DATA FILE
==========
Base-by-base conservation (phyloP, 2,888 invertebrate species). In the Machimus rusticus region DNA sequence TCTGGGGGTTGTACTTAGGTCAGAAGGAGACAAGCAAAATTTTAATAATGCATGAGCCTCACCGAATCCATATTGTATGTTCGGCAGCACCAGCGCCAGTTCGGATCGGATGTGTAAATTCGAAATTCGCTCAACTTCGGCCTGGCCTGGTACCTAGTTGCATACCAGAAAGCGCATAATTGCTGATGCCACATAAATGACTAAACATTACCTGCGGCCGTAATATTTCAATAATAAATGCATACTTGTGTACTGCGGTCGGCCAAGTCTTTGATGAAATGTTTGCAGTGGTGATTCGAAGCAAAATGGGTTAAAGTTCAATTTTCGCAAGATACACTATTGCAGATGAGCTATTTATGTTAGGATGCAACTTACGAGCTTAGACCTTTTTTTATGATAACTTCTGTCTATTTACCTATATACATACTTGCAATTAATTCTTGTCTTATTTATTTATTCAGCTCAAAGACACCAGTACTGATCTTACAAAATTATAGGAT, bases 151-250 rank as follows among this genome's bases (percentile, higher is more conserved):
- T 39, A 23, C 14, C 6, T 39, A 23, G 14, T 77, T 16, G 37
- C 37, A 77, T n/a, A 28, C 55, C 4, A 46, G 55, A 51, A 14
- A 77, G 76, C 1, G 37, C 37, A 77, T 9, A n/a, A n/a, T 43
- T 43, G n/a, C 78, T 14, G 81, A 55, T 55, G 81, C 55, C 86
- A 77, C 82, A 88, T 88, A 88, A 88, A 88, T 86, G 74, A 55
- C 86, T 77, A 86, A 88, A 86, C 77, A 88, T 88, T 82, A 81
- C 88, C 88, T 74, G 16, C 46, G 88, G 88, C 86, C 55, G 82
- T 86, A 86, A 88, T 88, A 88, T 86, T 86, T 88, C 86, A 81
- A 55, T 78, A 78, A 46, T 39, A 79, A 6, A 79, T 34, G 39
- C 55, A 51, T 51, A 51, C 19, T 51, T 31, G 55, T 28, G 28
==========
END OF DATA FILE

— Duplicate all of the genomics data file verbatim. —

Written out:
Base-by-base conservation (phyloP, 2,888 invertebrate species). In the Machimus rusticus region DNA sequence TCTGGGGGTTGTACTTAGGTCAGAAGGAGACAAGCAAAATTTTAATAATGCATGAGCCTCACCGAATCCATATTGTATGTTCGGCAGCACCAGCGCCAGTTCGGATCGGATGTGTAAATTCGAAATTCGCTCAACTTCGGCCTGGCCTGGTACCTAGTTGCATACCAGAAAGCGCATAATTGCTGATGCCACATAAATGACTAAACATTACCTGCGGCCGTAATATTTCAATAATAAATGCATACTTGTGTACTGCGGTCGGCCAAGTCTTTGATGAAATGTTTGCAGTGGTGATTCGAAGCAAAATGGGTTAAAGTTCAATTTTCGCAAGATACACTATTGCAGATGAGCTATTTATGTTAGGATGCAACTTACGAGCTTAGACCTTTTTTTATGATAACTTCTGTCTATTTACCTATATACATACTTGCAATTAATTCTTGTCTTATTTATTTATTCAGCTCAAAGACACCAGTACTGATCTTACAAAATTATAGGAT, bases 151-250 rank as follows among this genome's bases (percentile, higher is more conserved):
- T 39, A 23, C 14, C 6, T 39, A 23, G 14, T 77, T 16, G 37
- C 37, A 77, T n/a, A 28, C 55, C 4, A 46, G 55, A 51, A 14
- A 77, G 76, C 1, G 37, C 37, A 77, T 9, A n/a, A n/a, T 43
- T 43, G n/a, C 78, T 14, G 81, A 55, T 55, G 81, C 55, C 86
- A 77, C 82, A 88, T 88, A 88, A 88, A 88, T 86, G 74, A 55
- C 86, T 77, A 86, A 88, A 86, C 77, A 88, T 88, T 82, A 81
- C 88, C 88, T 74, G 16, C 46, G 88, G 88, C 86, C 55, G 82
- T 86, A 86, A 88, T 88, A 88, T 86, T 86, T 88, C 86, A 81
- A 55, T 78, A 78, A 46, T 39, A 79, A 6, A 79, T 34, G 39
- C 55, A 51, T 51, A 51, C 19, T 51, T 31, G 55, T 28, G 28